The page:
lll)

in the manner shown in Fig. 3, whereby to obliterate-as many. squares and their markings in any single row as may be desired..` The portion, 26, with its pointed end, 27, is the marking element, so that itl will be seen that I have rovided in a single instru-I ment a marker or my game card and an obliterator of any undesirable letters or col umns of letters. l

Where a plurality of slides are used, it

is possible totry certain words and combinati-ons' of letters which, if may be readily obliterated and new ones not correct,

' l ments of my invention,

y whereby upon the app 4correctly includ proper invention to omit entirely the guide plate,

13, and to merely draw parallel horizontal and vertical lines on either the paper, 11, or the sheet, 12. Essentially, the game card would be still o erated in the same manner as above described. However, it has been found that a card employingy the guide plate,

13, is the most practicable and gives best results. v Again, it is to be understood vthat the relative positions of the sheet, 12, and the plate, 13, may be reversed. If the latter is made of thm paper, then it would be of advantage to protect vit by disposing it beneath theA Celluloid sheet. Thus, the game card may be constructed in many different ways and the relative arrangement of the elements of which it is comprised ma be varied in any desirable manner. I ave shown certain arrangements which have proved most satisfactory, but my invention in its broadest scope is not to be limited or restricted in res ect to details of assembly.

I am aware t ,atthe 'particular embodiwhich I have here shown and described, are susceptible of considerable variation without de arting from the s irit thereof, and. there ore, I desire to claim the same broadly, as well as s cifically, as indicated bythe appended c aims.

1. In a device of the class described, the combination vwith a relatively soft plastic base and means superim osed upon said base ication of pressure thereto by an instrument inherently incap able of producing a mark, a mark will be caused to appear thereon in the zone of adherence of said means to said base, of a guide plate provided with a plurality of apertures. y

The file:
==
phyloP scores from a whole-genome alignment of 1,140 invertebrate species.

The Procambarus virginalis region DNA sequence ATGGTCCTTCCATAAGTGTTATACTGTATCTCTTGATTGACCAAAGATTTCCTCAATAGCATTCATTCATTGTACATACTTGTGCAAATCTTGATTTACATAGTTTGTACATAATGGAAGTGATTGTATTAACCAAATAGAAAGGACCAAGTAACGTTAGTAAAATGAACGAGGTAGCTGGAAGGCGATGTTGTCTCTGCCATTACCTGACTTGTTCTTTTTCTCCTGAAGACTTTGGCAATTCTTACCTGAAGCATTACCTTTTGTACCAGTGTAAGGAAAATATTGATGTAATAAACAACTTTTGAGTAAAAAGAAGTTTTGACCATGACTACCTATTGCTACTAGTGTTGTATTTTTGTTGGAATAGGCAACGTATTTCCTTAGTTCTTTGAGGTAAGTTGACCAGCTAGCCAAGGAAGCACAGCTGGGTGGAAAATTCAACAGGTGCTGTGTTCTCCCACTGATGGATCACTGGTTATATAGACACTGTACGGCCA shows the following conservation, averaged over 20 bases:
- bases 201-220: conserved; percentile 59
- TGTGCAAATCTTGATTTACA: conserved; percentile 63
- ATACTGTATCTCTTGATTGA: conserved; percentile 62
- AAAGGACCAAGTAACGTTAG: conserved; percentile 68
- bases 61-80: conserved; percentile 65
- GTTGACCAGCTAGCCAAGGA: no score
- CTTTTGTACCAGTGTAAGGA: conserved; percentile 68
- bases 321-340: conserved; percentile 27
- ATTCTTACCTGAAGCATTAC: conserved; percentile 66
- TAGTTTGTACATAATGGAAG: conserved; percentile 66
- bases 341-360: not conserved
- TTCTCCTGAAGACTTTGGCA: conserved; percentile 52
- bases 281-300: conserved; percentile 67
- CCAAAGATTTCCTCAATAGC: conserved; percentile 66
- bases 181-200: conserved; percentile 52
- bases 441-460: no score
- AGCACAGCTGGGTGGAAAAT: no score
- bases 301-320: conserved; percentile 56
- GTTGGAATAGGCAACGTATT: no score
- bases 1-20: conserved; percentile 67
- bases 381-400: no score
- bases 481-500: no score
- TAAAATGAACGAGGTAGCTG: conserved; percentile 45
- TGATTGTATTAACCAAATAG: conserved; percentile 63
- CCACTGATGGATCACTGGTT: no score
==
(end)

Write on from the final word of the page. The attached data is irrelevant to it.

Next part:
2. In a device of the class described, in combination, a soft plastic base, a thin transparent writing surface and an apertured guide plate,.whereb upon the ap lication of pressure to sai Writing sur ace by an instrument inherently incapable of producing a mark through the apertures of said guide plate marking maybe caused -tr appear in accordance wit a predetermine esign. l f 3. In a device of the class described, the

combinationn with means adapted to receive ing said instrument across the sur will he produced coincident withV aA mark by an instrument inherently incapable of makingA a mark itself and means for .the instantaneous obliteration of said mark without the use of any erasing means, of a guide plate provided with a plurality of apertures whereby said instrument may be'pressed upon said mark receiving means through said apertures to darken'portions of the surface of said mark receiving means defined by certain of said apertures.

4. In a game card of the type described, the combination lwith means to provide a guide for the transfer of `a certain predetermined design to said card, of means capable of being visibly marked in accordance with said design by an instrument in itselfl inherently incapable of producing a mark l.and means for instantaneously obliterating said mark to provide a new surface for receiving a mark.

5. In a game card of the type described, the combination with means adapted to have a mark produced thereon by an instrument in itself inherently incapable of ,producinv such a mark and means whereby'sad mar may be instantaneously obliterated to provide an unmarked surae upon which to produce a mark, of. a guide plate provided with a plurality of apertures through which saidinstrument may be impressed to produce marks in accordance with a preconceived design. 4

6.4 In a cross-word p uzzle card, in combination, a colored base ada ted to be impressed'by an instrument in erently incapale of producing a mark, a transparent sheet disposed oversaidbasev whereby u on drawace thereof a mark the zone of adherence of said sheet andsaid base due to the impression of said instrument, a guide plate provided with a 'plurality of apertures through which saidinmeans for fastening together said base, sheet a. cross-'word puzzle card, in .combination," a colored base ada ted to be imressed by an instrument i erently incapale of producing a mark, a transparent sheet disposed over said'base whereby upon drawace thereing said instrument across the sur .of .a mark will beproduced coincident with the zone of adherence of said sheet and said base due to the impression of said instrument, a guide plate provided with a pluraln ity of apertures through which said instrument is adapted 'to o erate in accordance with a predetermined esign, and means for lifting,v certain portions only from said base.